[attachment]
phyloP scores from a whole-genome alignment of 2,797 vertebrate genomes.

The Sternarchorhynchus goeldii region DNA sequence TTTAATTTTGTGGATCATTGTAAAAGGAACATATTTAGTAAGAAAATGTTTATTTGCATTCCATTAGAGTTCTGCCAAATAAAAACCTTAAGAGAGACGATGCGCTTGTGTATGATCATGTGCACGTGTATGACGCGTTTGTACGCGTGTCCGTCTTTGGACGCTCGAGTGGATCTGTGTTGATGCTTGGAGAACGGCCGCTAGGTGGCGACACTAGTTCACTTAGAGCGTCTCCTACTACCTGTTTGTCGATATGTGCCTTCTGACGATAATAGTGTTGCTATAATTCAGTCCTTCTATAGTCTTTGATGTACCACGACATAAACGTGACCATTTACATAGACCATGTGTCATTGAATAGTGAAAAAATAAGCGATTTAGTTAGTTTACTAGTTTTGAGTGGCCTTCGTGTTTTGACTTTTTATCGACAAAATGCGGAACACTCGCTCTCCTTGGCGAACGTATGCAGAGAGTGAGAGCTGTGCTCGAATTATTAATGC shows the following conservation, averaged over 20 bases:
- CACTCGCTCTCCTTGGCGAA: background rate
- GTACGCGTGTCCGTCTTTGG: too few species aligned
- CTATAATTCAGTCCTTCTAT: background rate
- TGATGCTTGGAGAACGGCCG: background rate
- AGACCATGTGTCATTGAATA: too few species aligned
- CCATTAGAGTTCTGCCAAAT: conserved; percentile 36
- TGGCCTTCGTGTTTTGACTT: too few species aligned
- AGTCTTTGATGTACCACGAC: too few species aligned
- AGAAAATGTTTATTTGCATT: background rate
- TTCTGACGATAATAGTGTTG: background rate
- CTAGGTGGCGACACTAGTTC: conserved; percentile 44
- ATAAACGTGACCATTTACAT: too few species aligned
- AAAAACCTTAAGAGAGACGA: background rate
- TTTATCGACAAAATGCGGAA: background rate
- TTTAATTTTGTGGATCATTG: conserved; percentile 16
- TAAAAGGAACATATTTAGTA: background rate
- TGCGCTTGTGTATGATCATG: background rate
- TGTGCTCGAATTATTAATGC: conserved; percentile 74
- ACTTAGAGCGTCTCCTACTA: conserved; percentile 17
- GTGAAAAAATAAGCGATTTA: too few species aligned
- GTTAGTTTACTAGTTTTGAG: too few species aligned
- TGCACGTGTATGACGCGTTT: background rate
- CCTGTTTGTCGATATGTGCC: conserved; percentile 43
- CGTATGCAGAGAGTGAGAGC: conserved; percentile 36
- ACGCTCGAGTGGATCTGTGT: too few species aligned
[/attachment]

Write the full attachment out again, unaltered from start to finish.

phyloP scores from a whole-genome alignment of 2,797 vertebrate genomes.

The Sternarchorhynchus goeldii region DNA sequence TTTAATTTTGTGGATCATTGTAAAAGGAACATATTTAGTAAGAAAATGTTTATTTGCATTCCATTAGAGTTCTGCCAAATAAAAACCTTAAGAGAGACGATGCGCTTGTGTATGATCATGTGCACGTGTATGACGCGTTTGTACGCGTGTCCGTCTTTGGACGCTCGAGTGGATCTGTGTTGATGCTTGGAGAACGGCCGCTAGGTGGCGACACTAGTTCACTTAGAGCGTCTCCTACTACCTGTTTGTCGATATGTGCCTTCTGACGATAATAGTGTTGCTATAATTCAGTCCTTCTATAGTCTTTGATGTACCACGACATAAACGTGACCATTTACATAGACCATGTGTCATTGAATAGTGAAAAAATAAGCGATTTAGTTAGTTTACTAGTTTTGAGTGGCCTTCGTGTTTTGACTTTTTATCGACAAAATGCGGAACACTCGCTCTCCTTGGCGAACGTATGCAGAGAGTGAGAGCTGTGCTCGAATTATTAATGC shows the following conservation, averaged over 20 bases:
- CACTCGCTCTCCTTGGCGAA: background rate
- GTACGCGTGTCCGTCTTTGG: too few species aligned
- CTATAATTCAGTCCTTCTAT: background rate
- TGATGCTTGGAGAACGGCCG: background rate
- AGACCATGTGTCATTGAATA: too few species aligned
- CCATTAGAGTTCTGCCAAAT: conserved; percentile 36
- TGGCCTTCGTGTTTTGACTT: too few species aligned
- AGTCTTTGATGTACCACGAC: too few species aligned
- AGAAAATGTTTATTTGCATT: background rate
- TTCTGACGATAATAGTGTTG: background rate
- CTAGGTGGCGACACTAGTTC: conserved; percentile 44
- ATAAACGTGACCATTTACAT: too few species aligned
- AAAAACCTTAAGAGAGACGA: background rate
- TTTATCGACAAAATGCGGAA: background rate
- TTTAATTTTGTGGATCATTG: conserved; percentile 16
- TAAAAGGAACATATTTAGTA: background rate
- TGCGCTTGTGTATGATCATG: background rate
- TGTGCTCGAATTATTAATGC: conserved; percentile 74
- ACTTAGAGCGTCTCCTACTA: conserved; percentile 17
- GTGAAAAAATAAGCGATTTA: too few species aligned
- GTTAGTTTACTAGTTTTGAG: too few species aligned
- TGCACGTGTATGACGCGTTT: background rate
- CCTGTTTGTCGATATGTGCC: conserved; percentile 43
- CGTATGCAGAGAGTGAGAGC: conserved; percentile 36
- ACGCTCGAGTGGATCTGTGT: too few species aligned